Don’t forget portion sizes. Good god, American portion sizes are huge, while soft drinks (the major culprit in obesity along with fries, not the main dish) have increased in size over the past couple of decades.

    People who say “Fast food is baaaad” are missing the point. If you control the quality and the quantity, fast food is acceptable, if not entirely healthy.

    And people think “serving size” in food labeling skews too small, but in fact, the recommended serving size is exactly how much a regular adult should be eating.

    BTW, the US used to have a decent public transit infrastructure. Even smaller cities had networks of electric cars connecting neighborhoods. But automakers did away with that nonsense, and white flight pretty much killed it off.

  25. joshieca says:

    @ugly: Actually it did, and driving is NOT a basic need, but rather food, water, and shelter are. <— Thank you Dr. Carreras, benefits of a classical education.

  26. nctrnlboy says:

    @spinachdip:

    I think the black menace has something to do with white flight.

    My job is in an “undesireable” high crime area. I’ve worked there 15 years. The area used to be decent when I started there…. not anymore. Hell yeah I dont want to LIVE anywhere near there… do you blame me? I’d rather live where I WONT get shot while walking to work (if it was within 5 blocks) by a carload of gangbangers.

    @jamesdenver:
    As for the rest of you all saying…. “go work at another place”, “move closer to work” “use the transit system”, etc.etc.. It just isnt always that simple. Yeah, I COULD turn my life upside down & throw away everything I worked for to save some gas, but would that be worth it?

    I think not.

    I truely hate glib, kneejerk responses.

  27. PeggyK says:

    I’m with @ChouChou. I actually have more time to exercise (and prepare a healthy dinner) when I drive, because it takes so long to get where I’m going by bus.

    Oh, and a small correction to the post: you say that the study claims “the 13 percent rise in obesity between 1979 and 2004 can be attributed to falling pump prices”, but what it actually says is that “13% of the rise in obesity between 1979 and 2004 can be attributed to falling real gas prices” (see the abstract). They aren’t claiming quite as large an effect as you indicate.

    I don’t have access to the whole article, but I wonder if the author included SoCal-type sprawl. The trouble is that public transit simply isn’t an option in most of the region, unless you are willing to spend most of your non-working hours in transit.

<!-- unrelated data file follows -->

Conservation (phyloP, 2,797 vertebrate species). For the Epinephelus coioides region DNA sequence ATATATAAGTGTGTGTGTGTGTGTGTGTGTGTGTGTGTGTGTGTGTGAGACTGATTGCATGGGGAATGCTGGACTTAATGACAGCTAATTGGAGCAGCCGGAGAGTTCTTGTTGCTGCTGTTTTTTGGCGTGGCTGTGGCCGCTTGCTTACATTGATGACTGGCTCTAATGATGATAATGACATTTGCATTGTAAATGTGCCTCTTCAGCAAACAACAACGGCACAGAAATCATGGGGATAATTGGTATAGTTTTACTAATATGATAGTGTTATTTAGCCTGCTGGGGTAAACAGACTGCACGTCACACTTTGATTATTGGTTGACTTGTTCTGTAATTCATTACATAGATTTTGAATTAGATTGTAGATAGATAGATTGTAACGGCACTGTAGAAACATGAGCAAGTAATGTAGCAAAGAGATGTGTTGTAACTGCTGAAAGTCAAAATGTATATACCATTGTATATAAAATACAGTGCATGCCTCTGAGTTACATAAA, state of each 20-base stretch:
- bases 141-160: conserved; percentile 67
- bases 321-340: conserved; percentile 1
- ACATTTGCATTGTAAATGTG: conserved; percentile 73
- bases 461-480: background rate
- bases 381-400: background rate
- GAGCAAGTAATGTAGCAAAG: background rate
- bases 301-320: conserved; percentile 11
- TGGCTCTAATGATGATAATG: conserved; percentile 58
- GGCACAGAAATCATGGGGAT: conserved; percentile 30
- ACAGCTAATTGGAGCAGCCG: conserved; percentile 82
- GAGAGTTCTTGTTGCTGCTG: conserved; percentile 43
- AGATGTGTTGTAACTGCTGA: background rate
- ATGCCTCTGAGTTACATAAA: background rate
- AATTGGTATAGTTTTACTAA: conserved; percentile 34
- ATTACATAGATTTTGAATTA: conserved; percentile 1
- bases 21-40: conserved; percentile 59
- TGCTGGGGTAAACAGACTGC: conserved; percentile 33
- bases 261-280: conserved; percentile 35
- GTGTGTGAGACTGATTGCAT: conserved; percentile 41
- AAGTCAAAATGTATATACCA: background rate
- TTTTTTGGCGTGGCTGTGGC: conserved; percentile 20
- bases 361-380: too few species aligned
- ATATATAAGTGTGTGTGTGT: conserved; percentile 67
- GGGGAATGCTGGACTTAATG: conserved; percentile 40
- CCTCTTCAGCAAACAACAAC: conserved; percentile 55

28. jamesdenver says:

    @nctrnlboy:

    Engineering my life to maintain a smaller ecological footprint isn’t something I do glibly or in a quick knee jerk way.

    I don’t own a large house. I have a 1,800 square foot townhome near downtown with a one car garage. (Which to me is a mansion after remodeling it for two years.) For the same price I COULD have a much larger home in an outlying area, but I find close access to parks, local shops, close neighbors, and transit far more valuable than the extra square footage I’d have to heat/cool. I want to LIVE my life contributing to my small community within my big city – and support my local businesses. Not navigate down cul-de-sacs and beltways past 20 chain restaurants in a row.

    It’s all in how people choose to live their life. Some people that feel a 6,000 sq foot home with a 3 car garage filled with two car payments and a boat is a necessity and a sign of success, and they won’t change. But others life myself live a bit simpler, and back on topic aren’t nearly as effected directly by auto gas prices. Plus I pay less in heating/cooling bills. And no I’m not a hippie environmentalist – I do drive, and I have a hot tub in the back yard too.

    But for choosing to live on a smaller scale than most I’m thanked daily by my savings account, 401k, and travel fund.